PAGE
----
Table of Contents Table of Contents
Previous Page  13 / 163 Next Page
Show Menu
Previous Page 13 / 163 Next Page
Page Background


The Kimberley Region in northwest Australia

remains until this day little researched and largely

undeveloped. The 420,000 km² area only has

around 40,000 inhabitants. From a geological

perspective, it is one of the oldest formations

on earth, with two billion year old volcanic and

sedimentary rock that was lifted up roughly 200

million years ago, forming a plateau that has

been cut by ravines and sculpted into bizarre

rock formations by the forces of wind and water

erosion. During the summer, a tropical monsoon

climate reigns in the Kimberley, with heavy

rainfall, 90% humidity, and temperatures of over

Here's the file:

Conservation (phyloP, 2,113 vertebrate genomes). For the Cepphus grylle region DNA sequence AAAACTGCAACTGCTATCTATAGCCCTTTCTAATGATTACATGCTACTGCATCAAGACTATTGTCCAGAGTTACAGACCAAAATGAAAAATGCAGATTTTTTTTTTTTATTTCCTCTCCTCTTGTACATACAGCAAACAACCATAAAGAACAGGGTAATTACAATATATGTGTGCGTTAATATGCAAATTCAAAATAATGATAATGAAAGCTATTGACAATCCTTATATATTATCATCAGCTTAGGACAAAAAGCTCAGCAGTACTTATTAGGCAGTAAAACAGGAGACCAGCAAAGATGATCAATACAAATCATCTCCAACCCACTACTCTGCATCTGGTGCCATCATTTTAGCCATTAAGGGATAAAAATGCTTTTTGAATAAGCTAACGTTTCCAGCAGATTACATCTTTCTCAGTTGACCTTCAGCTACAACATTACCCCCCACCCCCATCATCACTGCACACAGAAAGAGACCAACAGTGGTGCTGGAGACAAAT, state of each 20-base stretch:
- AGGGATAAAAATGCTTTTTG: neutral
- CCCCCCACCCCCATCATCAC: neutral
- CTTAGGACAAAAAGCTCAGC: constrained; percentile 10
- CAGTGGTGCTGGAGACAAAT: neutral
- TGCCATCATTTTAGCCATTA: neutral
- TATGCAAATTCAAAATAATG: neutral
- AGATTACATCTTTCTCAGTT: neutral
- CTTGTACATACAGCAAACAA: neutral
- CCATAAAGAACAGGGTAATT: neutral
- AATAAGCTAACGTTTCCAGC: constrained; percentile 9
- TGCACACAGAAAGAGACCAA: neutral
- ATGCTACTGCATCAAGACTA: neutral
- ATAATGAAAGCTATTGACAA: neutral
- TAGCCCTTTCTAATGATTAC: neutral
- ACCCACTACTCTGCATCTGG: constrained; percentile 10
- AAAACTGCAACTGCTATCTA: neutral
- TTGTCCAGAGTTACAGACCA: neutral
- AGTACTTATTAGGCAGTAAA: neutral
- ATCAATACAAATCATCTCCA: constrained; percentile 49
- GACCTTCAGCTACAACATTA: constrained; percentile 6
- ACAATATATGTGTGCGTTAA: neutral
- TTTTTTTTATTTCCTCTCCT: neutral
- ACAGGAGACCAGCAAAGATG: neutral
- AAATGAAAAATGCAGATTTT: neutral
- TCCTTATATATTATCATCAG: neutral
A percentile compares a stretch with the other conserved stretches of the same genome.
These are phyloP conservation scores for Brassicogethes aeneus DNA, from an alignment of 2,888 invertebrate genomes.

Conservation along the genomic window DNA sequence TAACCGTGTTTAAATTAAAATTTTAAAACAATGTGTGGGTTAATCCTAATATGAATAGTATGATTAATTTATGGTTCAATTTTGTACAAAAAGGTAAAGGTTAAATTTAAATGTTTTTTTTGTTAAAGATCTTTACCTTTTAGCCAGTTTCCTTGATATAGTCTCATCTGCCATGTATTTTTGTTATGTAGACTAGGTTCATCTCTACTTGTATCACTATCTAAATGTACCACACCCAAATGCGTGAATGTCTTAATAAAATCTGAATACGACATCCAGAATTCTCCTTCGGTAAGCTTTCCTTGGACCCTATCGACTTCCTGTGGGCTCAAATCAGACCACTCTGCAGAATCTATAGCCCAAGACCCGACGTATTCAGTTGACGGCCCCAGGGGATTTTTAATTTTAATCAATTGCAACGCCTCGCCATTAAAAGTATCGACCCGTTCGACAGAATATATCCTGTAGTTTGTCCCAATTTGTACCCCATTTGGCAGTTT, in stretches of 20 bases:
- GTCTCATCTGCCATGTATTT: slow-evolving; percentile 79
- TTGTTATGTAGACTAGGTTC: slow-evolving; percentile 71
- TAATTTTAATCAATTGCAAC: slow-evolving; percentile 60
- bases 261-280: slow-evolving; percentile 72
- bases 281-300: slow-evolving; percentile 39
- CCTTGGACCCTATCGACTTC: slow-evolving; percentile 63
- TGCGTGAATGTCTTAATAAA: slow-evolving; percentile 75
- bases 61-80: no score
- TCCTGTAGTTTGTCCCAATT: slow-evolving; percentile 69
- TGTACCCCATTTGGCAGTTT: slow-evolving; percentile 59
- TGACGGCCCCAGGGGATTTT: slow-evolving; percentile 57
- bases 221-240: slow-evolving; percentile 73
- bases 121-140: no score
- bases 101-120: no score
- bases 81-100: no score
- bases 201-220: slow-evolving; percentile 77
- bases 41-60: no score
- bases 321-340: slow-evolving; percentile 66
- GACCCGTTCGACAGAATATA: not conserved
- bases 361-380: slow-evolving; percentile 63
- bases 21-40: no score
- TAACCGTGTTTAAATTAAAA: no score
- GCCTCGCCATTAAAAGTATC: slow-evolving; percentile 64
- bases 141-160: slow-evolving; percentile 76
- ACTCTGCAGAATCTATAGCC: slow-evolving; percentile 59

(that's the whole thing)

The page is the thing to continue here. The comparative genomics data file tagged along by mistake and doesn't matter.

40°C. This is followed by a similarly long winter

dry season in which the humidity sinks as low as

27% and temperatures drop to 30°C. The interior

of the Kimberley region is the hottest part of

the southern hemisphere. The plateau is covered

with abundant vegetation, including acacias,

eucalyptus trees, and a variety of grasses such as

spinifex, which is adapted to arid conditions. In

many places the plateau abruptly drops down to

the Timor Sea, into which the rivers that cut across

the plateau empty with spectacular waterfalls.